This applies to the blockchain scanner too. Here's Optimism's blockchain scanner. Looks familiar, doesn't it? If you've used Etherscan before, you'll be more than comfortable navigating this interface.
By the way, Optimism already supports your favorite decentralized finance (DeFi) wallets. So let's use MetaMask, the most popular Ethereum browser wallet for storing your digital assets. If you already have an account set up for your ETH, fantastic! You're one step ahead.
From here, we have two options. We can...
1. Import the custom OP token
2. Visit a DeFi protocol that already supports Optimism. From here, we simply switch to the Optimism network on the website. Doing so automatically adds the network to your Metamask wallet and swaps to the network for you.
Talk about convenience!
A word of caution: Optimism relies on ETH for transaction fees. That's why you still need to load up your Optimism wallet with some ETH. This involves transferring ETH from another chain, like Ethereum mainnet.
But ignore the alarm bells going off in your head right now. The Optimism bridge is incredibly easy to use, and we'll look at a few ways to use the bridge toward the end of this guide.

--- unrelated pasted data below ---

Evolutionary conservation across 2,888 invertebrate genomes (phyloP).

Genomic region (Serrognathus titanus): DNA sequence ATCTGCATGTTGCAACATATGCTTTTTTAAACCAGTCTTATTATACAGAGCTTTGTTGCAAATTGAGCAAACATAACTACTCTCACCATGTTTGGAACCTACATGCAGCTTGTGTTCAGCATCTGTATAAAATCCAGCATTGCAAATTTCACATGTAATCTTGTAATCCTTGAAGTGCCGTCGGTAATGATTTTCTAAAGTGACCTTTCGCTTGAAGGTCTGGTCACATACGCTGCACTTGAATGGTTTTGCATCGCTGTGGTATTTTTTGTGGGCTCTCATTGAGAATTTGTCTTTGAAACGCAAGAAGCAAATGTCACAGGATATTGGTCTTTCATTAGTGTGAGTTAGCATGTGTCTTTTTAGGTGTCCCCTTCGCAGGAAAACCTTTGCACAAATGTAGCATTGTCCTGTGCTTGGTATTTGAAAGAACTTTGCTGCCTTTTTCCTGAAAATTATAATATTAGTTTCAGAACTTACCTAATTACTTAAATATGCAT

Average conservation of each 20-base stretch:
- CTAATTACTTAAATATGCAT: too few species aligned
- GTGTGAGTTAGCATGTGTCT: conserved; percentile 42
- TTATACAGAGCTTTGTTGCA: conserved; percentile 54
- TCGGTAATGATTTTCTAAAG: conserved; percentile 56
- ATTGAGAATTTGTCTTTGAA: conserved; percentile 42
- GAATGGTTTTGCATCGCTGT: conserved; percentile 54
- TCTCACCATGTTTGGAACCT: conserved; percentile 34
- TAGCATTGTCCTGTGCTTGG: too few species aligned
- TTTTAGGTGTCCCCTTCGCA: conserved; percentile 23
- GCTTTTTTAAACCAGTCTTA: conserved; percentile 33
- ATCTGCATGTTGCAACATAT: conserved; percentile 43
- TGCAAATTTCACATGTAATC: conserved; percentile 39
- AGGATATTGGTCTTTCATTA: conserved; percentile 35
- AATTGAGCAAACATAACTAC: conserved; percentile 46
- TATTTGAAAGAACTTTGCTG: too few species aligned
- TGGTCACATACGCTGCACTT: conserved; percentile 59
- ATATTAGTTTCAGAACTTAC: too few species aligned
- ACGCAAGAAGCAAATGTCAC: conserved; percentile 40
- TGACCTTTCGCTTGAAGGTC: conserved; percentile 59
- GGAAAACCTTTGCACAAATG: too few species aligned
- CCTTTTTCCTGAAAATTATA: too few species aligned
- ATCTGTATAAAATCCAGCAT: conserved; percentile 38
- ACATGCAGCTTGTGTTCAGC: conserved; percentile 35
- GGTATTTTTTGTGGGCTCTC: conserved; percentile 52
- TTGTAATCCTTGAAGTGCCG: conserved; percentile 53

Optimism Vs. Polygon
Polygon is without a doubt the most popular Ethereum Layer 2 solution. But unlike Optimism and Arbitrum, it's actually not its own blockchain, but a sidechain! This may strike some readers as pedantic semantics. But the differences introduce some crucial implications relating to security.
For instance, a sidechain relies on its own consensus algorithm, independent of the main chain. In this sense, Polygon doesn't rely on Ethereum's amazing security feature at all.
Compare this with Layer 2 solutions like Optimism and Arbitrum. Let's recall that they are their own blockchains operating on top of Ethereum. So on their Layer 2, they bundle all their transactions and submit them as a single transaction to Ethereum mainnet's Layer 1 for validation.
Thank you, cheaper transaction costs and faster blocks!
But let's get back to security real quick. Since Polygon is a sidechain that does not submit its transactions to Ethereum mainnet for validation, it does not inherit the awesome security advantages of Ethereum.